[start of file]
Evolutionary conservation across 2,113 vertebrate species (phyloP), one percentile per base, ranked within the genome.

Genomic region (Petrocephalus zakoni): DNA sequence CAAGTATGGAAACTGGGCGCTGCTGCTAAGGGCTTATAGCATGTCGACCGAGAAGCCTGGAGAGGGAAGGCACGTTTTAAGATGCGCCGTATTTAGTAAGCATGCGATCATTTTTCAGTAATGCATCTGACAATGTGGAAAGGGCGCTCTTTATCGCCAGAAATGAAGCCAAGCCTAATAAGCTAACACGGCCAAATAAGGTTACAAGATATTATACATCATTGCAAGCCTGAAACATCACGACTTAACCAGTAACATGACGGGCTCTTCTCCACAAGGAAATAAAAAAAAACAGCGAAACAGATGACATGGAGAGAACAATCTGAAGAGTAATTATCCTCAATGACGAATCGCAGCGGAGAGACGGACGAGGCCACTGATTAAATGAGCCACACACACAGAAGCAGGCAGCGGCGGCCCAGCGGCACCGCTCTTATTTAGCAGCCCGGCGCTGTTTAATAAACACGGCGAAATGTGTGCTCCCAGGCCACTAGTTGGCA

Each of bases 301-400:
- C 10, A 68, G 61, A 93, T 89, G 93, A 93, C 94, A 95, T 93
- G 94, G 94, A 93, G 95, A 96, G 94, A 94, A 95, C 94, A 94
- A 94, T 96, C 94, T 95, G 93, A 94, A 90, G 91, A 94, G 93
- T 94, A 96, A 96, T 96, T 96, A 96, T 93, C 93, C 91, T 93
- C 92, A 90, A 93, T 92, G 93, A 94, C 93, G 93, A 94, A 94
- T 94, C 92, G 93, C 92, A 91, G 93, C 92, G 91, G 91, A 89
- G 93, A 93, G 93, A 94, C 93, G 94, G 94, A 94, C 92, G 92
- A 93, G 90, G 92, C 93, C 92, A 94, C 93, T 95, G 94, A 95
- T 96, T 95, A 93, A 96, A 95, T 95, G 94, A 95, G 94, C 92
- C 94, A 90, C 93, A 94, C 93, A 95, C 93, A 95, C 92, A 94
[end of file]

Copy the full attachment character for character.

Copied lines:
Evolutionary conservation across 2,113 vertebrate species (phyloP), one percentile per base, ranked within the genome.

Genomic region (Petrocephalus zakoni): DNA sequence CAAGTATGGAAACTGGGCGCTGCTGCTAAGGGCTTATAGCATGTCGACCGAGAAGCCTGGAGAGGGAAGGCACGTTTTAAGATGCGCCGTATTTAGTAAGCATGCGATCATTTTTCAGTAATGCATCTGACAATGTGGAAAGGGCGCTCTTTATCGCCAGAAATGAAGCCAAGCCTAATAAGCTAACACGGCCAAATAAGGTTACAAGATATTATACATCATTGCAAGCCTGAAACATCACGACTTAACCAGTAACATGACGGGCTCTTCTCCACAAGGAAATAAAAAAAAACAGCGAAACAGATGACATGGAGAGAACAATCTGAAGAGTAATTATCCTCAATGACGAATCGCAGCGGAGAGACGGACGAGGCCACTGATTAAATGAGCCACACACACAGAAGCAGGCAGCGGCGGCCCAGCGGCACCGCTCTTATTTAGCAGCCCGGCGCTGTTTAATAAACACGGCGAAATGTGTGCTCCCAGGCCACTAGTTGGCA

Each of bases 301-400:
- C 10, A 68, G 61, A 93, T 89, G 93, A 93, C 94, A 95, T 93
- G 94, G 94, A 93, G 95, A 96, G 94, A 94, A 95, C 94, A 94
- A 94, T 96, C 94, T 95, G 93, A 94, A 90, G 91, A 94, G 93
- T 94, A 96, A 96, T 96, T 96, A 96, T 93, C 93, C 91, T 93
- C 92, A 90, A 93, T 92, G 93, A 94, C 93, G 93, A 94, A 94
- T 94, C 92, G 93, C 92, A 91, G 93, C 92, G 91, G 91, A 89
- G 93, A 93, G 93, A 94, C 93, G 94, G 94, A 94, C 92, G 92
- A 93, G 90, G 92, C 93, C 92, A 94, C 93, T 95, G 94, A 95
- T 96, T 95, A 93, A 96, A 95, T 95, G 94, A 95, G 94, C 92
- C 94, A 90, C 93, A 94, C 93, A 95, C 93, A 95, C 92, A 94